Advocacy group OpenMPE has endured some slings and arrows from impatient 3000 users during the last five years. Too much talk, too little action, say the critics. The complaints look unfounded when HP's trump cards are considered. The vendor needs to do only what it sees as vital to the 3000 customers. OpenMPE cannot insist on anything.
Meanwhile, HP retains the ability to dictate terms on the license: what kind of company, what kind of staffing. The source code is, after all, HP's intellectual property, locked up behind a generation's worth of legal restrictions.
But these volunteers are trying to crack open the HP vaults on behalf of the community this month, firing off a letter that says the time is now for HP to share the MPE/iX source. OpenMPE even suggested a deadline for the decision. The deadline could be useful to HP to help budget and fund the transfer process in its upcoming fiscal year.
Reminding Hewlett-Packard of the vendor's promises to share the operating system internals with a lab outside of HP, OpenMPE says in a letter released today that pruning away patch creation for MPE/iX in 2009 starts the clock on an outside organization's patch development effort. OpenMPE wants to be that organization.
The letter signed by the board's nine volunteers, asks HP to permit OpenMPE to take on engineered support of MPE/iX in 2009, since HP won't do the "sustaining engineering" of patching anymore.
With HP’s September 26, 2007 announcement, HP effectively split hardware support from software support and has left some customers in the position of requiring engineered software support after January 1, 2009 that will not be available from HP.
In light of these statements, OpenMPE calls upon HP to begin the transition of MPE source code responsibility to OpenMPE. Then OpenMPE can, in a timely manner, prepare for and deliver engineered software support to the members of the MPE community that require it beyond HP’s stated end of engineered software support, December 31, 2008.
HP said earlier this year that it is still considering when the transfer of the source code, or parts of the OS, to OpenMPE would be appropriate. OpenMPE makes a case that "the time is now."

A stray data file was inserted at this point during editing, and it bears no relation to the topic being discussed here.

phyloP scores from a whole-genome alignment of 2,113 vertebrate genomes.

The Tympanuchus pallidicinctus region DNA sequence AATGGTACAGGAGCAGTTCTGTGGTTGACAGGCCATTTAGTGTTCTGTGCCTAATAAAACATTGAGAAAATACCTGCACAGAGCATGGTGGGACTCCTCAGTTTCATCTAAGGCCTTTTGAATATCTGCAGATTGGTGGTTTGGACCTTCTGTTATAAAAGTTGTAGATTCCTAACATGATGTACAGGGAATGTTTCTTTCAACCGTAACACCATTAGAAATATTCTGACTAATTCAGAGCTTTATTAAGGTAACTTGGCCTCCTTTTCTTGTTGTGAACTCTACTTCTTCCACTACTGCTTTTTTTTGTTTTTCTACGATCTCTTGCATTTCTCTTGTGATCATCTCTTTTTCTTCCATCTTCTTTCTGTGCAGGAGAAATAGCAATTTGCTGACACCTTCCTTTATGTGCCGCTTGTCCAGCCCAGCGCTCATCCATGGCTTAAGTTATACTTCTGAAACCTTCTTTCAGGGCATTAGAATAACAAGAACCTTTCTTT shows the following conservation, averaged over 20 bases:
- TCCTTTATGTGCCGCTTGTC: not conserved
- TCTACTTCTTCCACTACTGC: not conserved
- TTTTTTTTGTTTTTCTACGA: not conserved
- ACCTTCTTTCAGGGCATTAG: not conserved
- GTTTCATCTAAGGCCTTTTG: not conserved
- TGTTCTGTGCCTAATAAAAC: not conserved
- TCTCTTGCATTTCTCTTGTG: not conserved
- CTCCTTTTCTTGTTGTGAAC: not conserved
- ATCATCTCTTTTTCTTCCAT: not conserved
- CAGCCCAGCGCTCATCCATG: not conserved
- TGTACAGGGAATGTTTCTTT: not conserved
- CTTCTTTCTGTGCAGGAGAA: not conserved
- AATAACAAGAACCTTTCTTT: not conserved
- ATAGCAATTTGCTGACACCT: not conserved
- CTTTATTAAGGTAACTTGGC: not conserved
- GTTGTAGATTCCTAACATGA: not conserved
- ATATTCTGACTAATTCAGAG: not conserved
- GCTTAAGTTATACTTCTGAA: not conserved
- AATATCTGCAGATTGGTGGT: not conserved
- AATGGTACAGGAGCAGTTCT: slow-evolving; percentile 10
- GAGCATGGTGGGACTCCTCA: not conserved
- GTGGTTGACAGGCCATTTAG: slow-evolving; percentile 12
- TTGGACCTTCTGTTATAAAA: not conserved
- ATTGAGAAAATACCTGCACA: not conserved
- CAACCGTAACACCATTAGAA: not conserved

Both HP and OpenMPE say that 12 months is an acceptable period to give OpenMPE time to learn the building process for patching, as well as bring the OpenMPE virtual lab up to speed. Most important: a real benefit to sell to a community that has not been ready to pay for the OpenMPE engineering. No one is sure, at the moment, what that engineering will entail or when it will be available.
A transition period of one year should be sufficient to properly complete the documentation and transition process of MPE source from HP. OpenMPE stands ready to provide engineered software support for our members after HP no longer provides this service as of December 31, 2008.
OpenMPE’s Board and the members of the MPE community look forward to HP’s announcement by the start of HP’s new fiscal year on November 1, 2007 fulfilling their public commitments to the community, that is – completing the software review process and the transition of MPE’s source code to interested third parties.
The open letter from OpenMPE reminds us all that Ross McDonald, MPE/iX R&D Director of Engineering, told the community in late 2005 that an outside license for MPE/iX is a matter of when, not if.
Quoting from Mr. McDonald's December 20, 2005 message:
"1) HP intends to offer basic reactive support services for e3000 systems through at least December, 2008."
"3) When HP no longer offers services that address the basic support needs of remaining e3000 customers, HP intends to offer to license HP e3000 MPE/iX source code to one or more third parties -- if partner interest exists at that time -- to help partners meet the basic support needs of the remaining e3000 customers and partners."
By November 1, OpenMPE says in its letter today, HP should follow though on its intentions.